What Is Complex Regional Pain Syndrome and How Does It Relate to TBI?


How does a person recover from complex regional pain syndrome after a brain injury? What can be done to stop the pain if nerve blocks have not been successful?


First of all, let’s start with a definition. Complex regional pain syndrome or CRPS is an uncommon form of chronic pain that usually affects an arm or leg. Complex regional pain syndrome typically develops after an injury, surgery, stroke, or heart attack, but the pain is out of proportion to the severity of the initial injury, if any. The cause of complex regional pain syndrome isn't clearly understood.

Treatment of CRPS in people with brain injury is not any different than in people without brain injury. There is a variety of treatment approaches to CRPS and ideally, treatment should be provided in an interdisciplinary fashion. There are now a number of formal guidelines that have been published on CRPS management.

The Minneapolis Conference Guidelines state that occupational therapy, physical therapy, recreation therapy, and vocational therapy should all be considered in the context of functional restoration in someone with CRPS (brain injury or no brain injury).

Hyperbaric oxygen therapy has also been assessed in a randomized control trial and produced significant decrease in pain and edema (swelling) versus normal baric conditions. Pharmacotherapy is one of the major interventions for CRPS and numerous drugs have been studied for this application including anti-inflammatory drugs, immunomodulators, anticonvulsants, neuromodulators, antidepressants, anxiolytics, and sometimes opiates, although the latter drug intervention remains controversial in some spheres.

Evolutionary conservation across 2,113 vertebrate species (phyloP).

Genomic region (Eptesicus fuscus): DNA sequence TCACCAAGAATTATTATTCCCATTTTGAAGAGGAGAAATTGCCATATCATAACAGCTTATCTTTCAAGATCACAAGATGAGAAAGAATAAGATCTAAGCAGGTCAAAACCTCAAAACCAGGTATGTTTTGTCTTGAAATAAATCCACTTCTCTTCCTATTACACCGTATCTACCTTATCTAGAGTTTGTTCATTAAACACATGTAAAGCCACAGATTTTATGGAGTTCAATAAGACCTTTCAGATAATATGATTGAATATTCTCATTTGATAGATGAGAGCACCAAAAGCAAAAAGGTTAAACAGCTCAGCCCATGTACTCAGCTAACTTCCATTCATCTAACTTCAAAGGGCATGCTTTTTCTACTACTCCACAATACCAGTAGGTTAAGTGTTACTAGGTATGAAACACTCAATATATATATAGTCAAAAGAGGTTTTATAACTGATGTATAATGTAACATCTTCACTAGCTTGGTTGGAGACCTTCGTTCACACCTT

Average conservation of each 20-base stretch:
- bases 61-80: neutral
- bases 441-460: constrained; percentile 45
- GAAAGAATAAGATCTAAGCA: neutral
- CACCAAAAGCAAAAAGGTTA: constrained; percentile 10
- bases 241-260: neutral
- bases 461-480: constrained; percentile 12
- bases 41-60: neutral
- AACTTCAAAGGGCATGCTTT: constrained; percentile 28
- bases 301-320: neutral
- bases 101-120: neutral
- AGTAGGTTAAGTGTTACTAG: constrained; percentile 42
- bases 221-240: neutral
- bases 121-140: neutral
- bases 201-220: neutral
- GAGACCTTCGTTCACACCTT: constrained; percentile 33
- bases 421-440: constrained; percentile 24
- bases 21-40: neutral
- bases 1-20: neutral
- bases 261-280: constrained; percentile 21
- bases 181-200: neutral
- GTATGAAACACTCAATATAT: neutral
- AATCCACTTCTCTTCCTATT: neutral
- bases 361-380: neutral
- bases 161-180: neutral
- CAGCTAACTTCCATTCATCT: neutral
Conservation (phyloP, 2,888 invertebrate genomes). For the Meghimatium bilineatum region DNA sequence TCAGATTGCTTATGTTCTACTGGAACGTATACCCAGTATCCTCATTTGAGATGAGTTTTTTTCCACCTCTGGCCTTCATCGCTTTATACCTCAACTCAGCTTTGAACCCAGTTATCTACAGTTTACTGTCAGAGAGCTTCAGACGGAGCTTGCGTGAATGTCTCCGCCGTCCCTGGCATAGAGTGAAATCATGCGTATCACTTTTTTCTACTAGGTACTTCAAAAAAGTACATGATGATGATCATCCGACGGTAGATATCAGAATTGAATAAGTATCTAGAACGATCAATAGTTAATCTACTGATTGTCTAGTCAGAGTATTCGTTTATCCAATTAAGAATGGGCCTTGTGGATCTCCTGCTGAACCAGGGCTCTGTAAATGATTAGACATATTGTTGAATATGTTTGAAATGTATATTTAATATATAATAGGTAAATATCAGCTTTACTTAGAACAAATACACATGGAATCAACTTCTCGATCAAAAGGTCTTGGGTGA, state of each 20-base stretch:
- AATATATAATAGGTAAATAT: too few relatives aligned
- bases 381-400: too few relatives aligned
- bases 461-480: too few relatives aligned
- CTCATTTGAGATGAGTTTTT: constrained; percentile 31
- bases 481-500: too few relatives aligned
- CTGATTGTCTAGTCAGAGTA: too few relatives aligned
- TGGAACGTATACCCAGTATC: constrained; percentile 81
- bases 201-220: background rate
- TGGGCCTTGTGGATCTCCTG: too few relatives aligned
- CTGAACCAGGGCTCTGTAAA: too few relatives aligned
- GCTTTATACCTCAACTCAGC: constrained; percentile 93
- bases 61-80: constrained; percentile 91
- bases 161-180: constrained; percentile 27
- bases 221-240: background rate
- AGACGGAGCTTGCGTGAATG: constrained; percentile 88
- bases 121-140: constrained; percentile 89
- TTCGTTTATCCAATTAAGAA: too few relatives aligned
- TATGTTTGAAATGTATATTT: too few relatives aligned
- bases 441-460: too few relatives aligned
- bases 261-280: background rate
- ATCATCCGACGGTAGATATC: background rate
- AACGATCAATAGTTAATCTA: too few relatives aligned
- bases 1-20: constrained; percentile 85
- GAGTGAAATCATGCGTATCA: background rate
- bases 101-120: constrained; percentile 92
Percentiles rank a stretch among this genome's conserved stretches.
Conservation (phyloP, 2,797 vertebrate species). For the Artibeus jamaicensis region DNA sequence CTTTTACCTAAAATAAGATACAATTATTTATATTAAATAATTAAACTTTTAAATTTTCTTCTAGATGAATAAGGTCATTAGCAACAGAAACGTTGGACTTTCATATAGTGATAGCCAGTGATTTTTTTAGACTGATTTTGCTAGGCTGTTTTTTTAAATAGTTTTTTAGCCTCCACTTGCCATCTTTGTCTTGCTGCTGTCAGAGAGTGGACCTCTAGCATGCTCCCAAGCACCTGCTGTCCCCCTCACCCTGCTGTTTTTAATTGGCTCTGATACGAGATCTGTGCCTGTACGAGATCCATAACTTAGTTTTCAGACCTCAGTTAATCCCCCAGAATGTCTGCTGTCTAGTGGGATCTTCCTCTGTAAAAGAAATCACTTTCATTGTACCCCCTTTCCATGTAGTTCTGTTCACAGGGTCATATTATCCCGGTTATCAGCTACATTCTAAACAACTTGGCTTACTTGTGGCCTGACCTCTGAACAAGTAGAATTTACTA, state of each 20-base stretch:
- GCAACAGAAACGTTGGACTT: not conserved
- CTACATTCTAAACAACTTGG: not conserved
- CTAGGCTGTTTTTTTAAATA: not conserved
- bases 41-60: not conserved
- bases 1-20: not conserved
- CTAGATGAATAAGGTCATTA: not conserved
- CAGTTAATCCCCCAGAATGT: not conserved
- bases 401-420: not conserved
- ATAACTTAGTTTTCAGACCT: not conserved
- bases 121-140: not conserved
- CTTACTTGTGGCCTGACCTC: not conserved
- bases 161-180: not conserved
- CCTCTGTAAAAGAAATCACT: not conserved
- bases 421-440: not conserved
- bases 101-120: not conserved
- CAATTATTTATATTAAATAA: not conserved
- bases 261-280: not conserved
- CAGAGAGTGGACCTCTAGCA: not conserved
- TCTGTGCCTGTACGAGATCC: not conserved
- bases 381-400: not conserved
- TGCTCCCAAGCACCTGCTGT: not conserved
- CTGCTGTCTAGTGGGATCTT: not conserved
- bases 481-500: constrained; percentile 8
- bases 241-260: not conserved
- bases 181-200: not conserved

Other drugs that have been used include Ketamine, Amantadine, and Dextromethorphan, among others. Anti-hypertensives and alpha-adrenergic antagonists, bisphosphonates, and other agents have also been used in addition to topical treatments, the latter related to transdermal medications which typically are compounded (that is, a compounding pharmacist will actually make a mixture of topical medications prescribed by the physician). There are a number of prescription drugs that can be applied on the skin, including EMLA creams, Lidoderm patch, capsaicin, and DMSO, although some of these agents are tolerated better than others, for example, capsaicin generally is poorly tolerated.

CRPS should be treated like anyone else with chronic pain with regard to the role of both psychological assessment and appropriate psychological treatment including pain adaptation and counseling. A number of different types of interventions have been shown useful including relaxation training, biofeedback, as well as cognitive and behaviorally focused interventions.

Since you stated nerve blocks have not been successful, I will only note that there are a variety of different types of nerve blocks and one may work where another has been ineffective. Sympathetic nerve blocks, IV regional anesthetic blocks (IVRA), IV infusions, and brachial plexus/spinal block fusion have all been studied, as have neurolytic sympathetic blocks with alcohol or phenol.

From an interventional standpoint, other techniques such as neurostimulation (i.e. spinal cord stimulator implantation) may offer some relief and may decrease the need for pain medication.

I would recommend the following references to you if you’re interested in reading further on the topic:

  • Roberto S. Teres, Paul Zollinger, Pieter U. Dijkstar, et al. “Evans Based Guidelines for Complex Regional Pain Syndrome Type I.” EMC Neurology 10(1186):1471 10:20, 2010.
  • Complex Regional Pain Syndrome: Treatment Guidelines Reflex Sympathetic Dystrophy Syndrome Association, 2010.
  • http://www.rsds.org/3/clinical_guidelines/index.html


Posted on BrainLine November 9, 2012. Reviewed July 25, 2018.